I did move the blog. It feels like a good time—New Year’s and all. A time of changes, new directions, new endeavors. But I didn’t write. I just did detail work like going through all my old blog links and making sure they connected here. And now it’s been three weeks… and a day, since I’m moving also from Mondays to Tuesdays. And I have nothing to say.

I do have a wonderful family, who are trying to help me, though. Rob saw my box of Santa figurines waiting to be moved to the garage when the rain stops, and suggested I write about why we have such stupid Santas. (He misread “Int’l Santas” as Int 7 Santas, which in the Dungeons and Dragons world means your Santas have a score of 7 out of 20 in Intelligence). 

My daughter offered up the weirdness of language as a topic, still proud of catching her dad in a raucous pun trap last night. We’ve been taking advantage of the rainy weather to make chili, and while she crushed up saltines in hers, she asked if it weren’t cannibalism. “Not unless you’re a salty cracker,” her dad retorted, then he hung his head and groaned.

But the weirdness of language demands volumes, as does the clever pun-potential of my kooky family. So maybe I just need to tackle the problem head on and generate some topics. I often write about something that happened during the week on my blog, so what has happened of note?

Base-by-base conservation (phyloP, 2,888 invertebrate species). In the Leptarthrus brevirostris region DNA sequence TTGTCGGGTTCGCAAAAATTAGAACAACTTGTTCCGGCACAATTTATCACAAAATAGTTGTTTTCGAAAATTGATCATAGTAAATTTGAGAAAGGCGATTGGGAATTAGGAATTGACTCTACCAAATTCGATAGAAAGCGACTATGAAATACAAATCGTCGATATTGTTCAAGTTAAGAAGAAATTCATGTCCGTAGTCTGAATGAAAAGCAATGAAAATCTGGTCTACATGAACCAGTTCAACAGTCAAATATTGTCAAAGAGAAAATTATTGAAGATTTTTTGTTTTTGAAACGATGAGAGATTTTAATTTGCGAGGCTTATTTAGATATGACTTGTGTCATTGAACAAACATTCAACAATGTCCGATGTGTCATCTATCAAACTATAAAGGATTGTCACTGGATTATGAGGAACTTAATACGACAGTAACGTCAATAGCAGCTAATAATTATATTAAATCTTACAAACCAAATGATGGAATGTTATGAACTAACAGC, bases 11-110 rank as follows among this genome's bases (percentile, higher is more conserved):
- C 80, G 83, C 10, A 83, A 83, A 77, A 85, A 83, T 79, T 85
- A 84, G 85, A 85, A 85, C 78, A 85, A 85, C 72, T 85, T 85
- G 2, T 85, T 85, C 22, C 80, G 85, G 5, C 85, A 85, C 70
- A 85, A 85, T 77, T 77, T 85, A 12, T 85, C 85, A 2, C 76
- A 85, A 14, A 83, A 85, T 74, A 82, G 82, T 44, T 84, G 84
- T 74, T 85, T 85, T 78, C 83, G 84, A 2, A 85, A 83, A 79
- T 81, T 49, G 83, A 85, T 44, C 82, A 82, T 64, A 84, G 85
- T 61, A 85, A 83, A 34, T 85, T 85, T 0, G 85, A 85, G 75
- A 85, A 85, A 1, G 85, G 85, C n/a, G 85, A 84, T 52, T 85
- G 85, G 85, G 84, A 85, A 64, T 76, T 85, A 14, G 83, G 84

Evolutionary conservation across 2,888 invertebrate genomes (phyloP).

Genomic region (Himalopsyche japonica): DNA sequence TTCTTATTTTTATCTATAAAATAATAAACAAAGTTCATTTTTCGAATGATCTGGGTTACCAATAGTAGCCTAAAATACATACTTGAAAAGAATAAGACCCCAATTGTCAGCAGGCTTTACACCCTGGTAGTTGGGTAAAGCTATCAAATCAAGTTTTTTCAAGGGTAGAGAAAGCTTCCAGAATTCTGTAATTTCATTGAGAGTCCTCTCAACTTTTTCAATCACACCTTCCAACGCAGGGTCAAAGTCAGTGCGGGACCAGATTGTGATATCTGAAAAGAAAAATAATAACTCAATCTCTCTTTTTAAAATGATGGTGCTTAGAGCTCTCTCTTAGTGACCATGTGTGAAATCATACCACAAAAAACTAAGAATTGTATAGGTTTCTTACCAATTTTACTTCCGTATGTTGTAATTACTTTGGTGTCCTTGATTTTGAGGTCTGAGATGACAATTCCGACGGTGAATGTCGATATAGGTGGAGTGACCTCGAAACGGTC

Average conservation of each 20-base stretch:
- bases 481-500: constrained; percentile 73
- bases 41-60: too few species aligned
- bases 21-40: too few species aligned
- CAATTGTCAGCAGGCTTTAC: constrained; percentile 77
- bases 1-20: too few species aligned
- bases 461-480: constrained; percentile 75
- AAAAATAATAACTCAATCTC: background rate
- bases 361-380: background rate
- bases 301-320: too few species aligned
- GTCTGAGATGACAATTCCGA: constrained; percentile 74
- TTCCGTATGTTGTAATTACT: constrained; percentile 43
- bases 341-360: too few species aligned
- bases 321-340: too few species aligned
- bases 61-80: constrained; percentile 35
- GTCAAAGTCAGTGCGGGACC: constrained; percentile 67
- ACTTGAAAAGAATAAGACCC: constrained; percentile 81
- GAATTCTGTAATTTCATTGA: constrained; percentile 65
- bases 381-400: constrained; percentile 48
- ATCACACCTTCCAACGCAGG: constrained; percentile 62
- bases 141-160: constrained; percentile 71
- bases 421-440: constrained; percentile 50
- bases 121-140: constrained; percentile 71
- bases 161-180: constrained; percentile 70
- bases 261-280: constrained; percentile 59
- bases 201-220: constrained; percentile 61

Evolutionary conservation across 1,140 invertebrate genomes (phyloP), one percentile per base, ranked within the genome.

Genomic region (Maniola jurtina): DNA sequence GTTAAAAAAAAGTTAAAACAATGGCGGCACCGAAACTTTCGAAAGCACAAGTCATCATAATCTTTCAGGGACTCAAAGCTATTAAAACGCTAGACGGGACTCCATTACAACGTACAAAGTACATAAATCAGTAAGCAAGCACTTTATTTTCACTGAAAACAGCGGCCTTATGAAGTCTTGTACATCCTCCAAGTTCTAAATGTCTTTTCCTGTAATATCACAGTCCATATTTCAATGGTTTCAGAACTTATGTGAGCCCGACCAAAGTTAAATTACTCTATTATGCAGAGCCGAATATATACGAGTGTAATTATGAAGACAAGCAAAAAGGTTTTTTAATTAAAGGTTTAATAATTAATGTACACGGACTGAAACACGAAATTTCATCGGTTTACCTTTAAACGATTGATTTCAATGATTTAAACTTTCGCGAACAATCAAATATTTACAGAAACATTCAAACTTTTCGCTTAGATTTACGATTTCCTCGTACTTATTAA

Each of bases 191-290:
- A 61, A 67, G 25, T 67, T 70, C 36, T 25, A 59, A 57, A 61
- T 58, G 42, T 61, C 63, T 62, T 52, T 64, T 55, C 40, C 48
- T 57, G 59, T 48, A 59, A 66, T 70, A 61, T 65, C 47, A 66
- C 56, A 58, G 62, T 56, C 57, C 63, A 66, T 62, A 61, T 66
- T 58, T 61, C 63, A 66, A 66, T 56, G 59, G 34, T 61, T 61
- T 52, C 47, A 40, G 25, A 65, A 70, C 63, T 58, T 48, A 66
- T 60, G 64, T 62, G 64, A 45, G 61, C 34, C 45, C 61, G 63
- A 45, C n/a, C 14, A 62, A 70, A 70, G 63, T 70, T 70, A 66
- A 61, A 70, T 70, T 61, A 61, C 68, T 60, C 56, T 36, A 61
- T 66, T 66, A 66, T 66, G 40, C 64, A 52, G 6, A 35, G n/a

We started a new year, and that always makes me want to make resolutions. Nietzsche regarded resolutions as a criterion for differentiating humans from animals. The idea that we could make a promise to do or be something in the future, make plans and stick to them or not, projecting an abstract view of ourselves in the new, resolved guise, was fundamentally human for him. I know it’s two weeks late, but it’s still January, so I’ll make some resolutions.

I will write more. Blogs, yes, but also fiction and also an article on Beowulf that I should have written years ago. If I boast that we wield words (and I do in my bio, which I reread for the first time in two years—oy), then I’d better do some darned wielding or welding or wending or something.